From: [personal profile] via_ostiense


V. glad that you've decided to self-publish, as I just finished reading Stranger (motivated by Sherwood's post) and can now buy Hostage and start right away.

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isabelknight: (Default)

From: [personal profile] isabelknight


Will you post a reminder when it's available in print? I have Stranger (which I very much enjoyed!) in print, and I like to keep all the books in one series in the same medium when I get them if I possibly can.

From: [identity profile] asakiyume.livejournal.com


It's a great post; I thought it was excellent that Sharyn contributed. I've linked to it on my LJ, and I've got some tweets up for you to retweet.

From: [identity profile] rachelmanija.livejournal.com


Thank you! I thought it was very interesting and unusual to have her perspective.

From: [identity profile] fengi.livejournal.com


Hey, is there still any service which allows you to buy e-books via a bricks and mortar store? The last time I read about that is before I had an electronic device so I didn't pay attention.

From: [identity profile] rachelmanija.livejournal.com


Good question. I have no idea. Is there a specific reason why you need to do that?

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From: [identity profile] lyda222.livejournal.com


I read (well, okay mostly skimmed) Sherwood's longer post and my feelings about this are mixed. I think it's really important to take care of yourselves as writers. Being able to put out a book in a reasonable amount of time seems like one of those things that ought to be an industry standard. (As a point of research/data, I never waited more than a year between book delivery and publication when I worked with Penguin USA. On the flip side, covers were presented to me for comment, not correction or input.) So, yes, being able to have readers find your next work ASAP makes a whole boat load of sense.

What I'm finding problematic about this is that, as always, it's only the author who suffers.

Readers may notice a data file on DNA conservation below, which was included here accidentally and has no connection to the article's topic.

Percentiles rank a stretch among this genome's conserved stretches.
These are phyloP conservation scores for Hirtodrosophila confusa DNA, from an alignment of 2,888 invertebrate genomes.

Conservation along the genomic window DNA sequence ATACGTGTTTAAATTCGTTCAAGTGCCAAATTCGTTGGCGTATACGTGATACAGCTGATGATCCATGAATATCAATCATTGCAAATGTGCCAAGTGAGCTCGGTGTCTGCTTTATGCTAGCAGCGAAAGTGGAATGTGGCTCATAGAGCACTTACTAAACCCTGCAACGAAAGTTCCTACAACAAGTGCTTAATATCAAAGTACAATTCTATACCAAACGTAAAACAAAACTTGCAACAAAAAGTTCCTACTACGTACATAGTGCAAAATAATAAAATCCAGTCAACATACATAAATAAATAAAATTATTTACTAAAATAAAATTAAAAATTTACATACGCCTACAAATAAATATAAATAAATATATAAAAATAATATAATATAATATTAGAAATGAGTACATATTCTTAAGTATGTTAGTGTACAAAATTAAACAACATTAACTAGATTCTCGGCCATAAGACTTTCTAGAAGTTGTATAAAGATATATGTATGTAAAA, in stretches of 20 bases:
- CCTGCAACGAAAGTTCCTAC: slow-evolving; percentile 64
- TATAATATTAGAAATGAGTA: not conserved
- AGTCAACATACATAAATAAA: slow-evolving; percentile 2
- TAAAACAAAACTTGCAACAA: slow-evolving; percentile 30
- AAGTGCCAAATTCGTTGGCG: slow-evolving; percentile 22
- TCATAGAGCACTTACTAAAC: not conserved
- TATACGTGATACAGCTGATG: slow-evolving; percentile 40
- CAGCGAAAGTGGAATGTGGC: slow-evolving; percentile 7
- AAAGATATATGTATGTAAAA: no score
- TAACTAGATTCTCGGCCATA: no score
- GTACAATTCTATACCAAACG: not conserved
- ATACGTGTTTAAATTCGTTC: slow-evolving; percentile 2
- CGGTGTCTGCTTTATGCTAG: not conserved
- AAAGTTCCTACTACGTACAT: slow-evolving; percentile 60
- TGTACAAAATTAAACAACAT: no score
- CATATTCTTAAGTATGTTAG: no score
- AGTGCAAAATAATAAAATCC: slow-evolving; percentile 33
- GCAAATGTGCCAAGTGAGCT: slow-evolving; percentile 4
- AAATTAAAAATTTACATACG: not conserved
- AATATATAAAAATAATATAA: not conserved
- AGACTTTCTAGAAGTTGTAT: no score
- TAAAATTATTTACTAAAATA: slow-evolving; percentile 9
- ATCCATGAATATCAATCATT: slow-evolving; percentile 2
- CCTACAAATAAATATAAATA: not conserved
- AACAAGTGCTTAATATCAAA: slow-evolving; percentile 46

I wish instead of forcing talented writers to take measures, publishers would f*cking change (note lack of exclamation points, not even one.) Because, really, these aren't all-Cap feels, these are lower case, sad feels.

You guys are taking the high road, and you should because there just aren't enough traditional publishers out there that it's ever worth burning bridges. But, I just wish that, for once, someone higher up paid the price of stupid marketing moves, slow turn arounds, and all that jazz that writers are expected to put up with. It's not professional on the part of the publishers. I'm sorry, but it's just not. Because when there's a huge gap in production like that, rest assured that when the next book failed to sell well, they'd look YOU in the eye and say, "I guess your book sucked. Sorry. Bye."

And most writers have the kinds of egos where they think, "Yeah, I guess my book must have sucked." instead of looking at the obvious like, of course no one found the book you waited x many years between books and priced the e-book only a dollar less than the paper (that was true of me, and my books were trade paperback which meant Penguin expected e-readers to shell out 12 or 13 bucks for a damn e-book. UNREAL.)

Anyway, I'm straying into all-caps territory, so I think I'll stop here.

I'm glad you guys are doing something proactive, but I'm sorry you have to.

From: [identity profile] rachelmanija.livejournal.com


Thanks, Lyda. (You're not all-capsy! I put in the warning because this sort of post sometimes attracts a lot of random drive-bys of the !!!HITLER!!! sort.)

Being able to put out a book in a reasonable amount of time seems like one of those things that ought to be an industry standard. (As a point of research/data, I never waited more than a year between book delivery and publication when I worked with Penguin USA. On the flip side, covers were presented to me for comment, not correction or input.)

We did have cover input, and made some corrections - the initial cover was basically the same, but the central figure was posed differently, the buildings looked like European castles, and the eater roses looked like tentacles. I love the cover. And by pure coincidence, the silhouette made it much easier for us to continue in a similar vein. There was no way we could afford a photo shoot, and there are no stock photos of a Korean girl and a Latino boy posing together in non-modern clothes, even if we painted in a chain.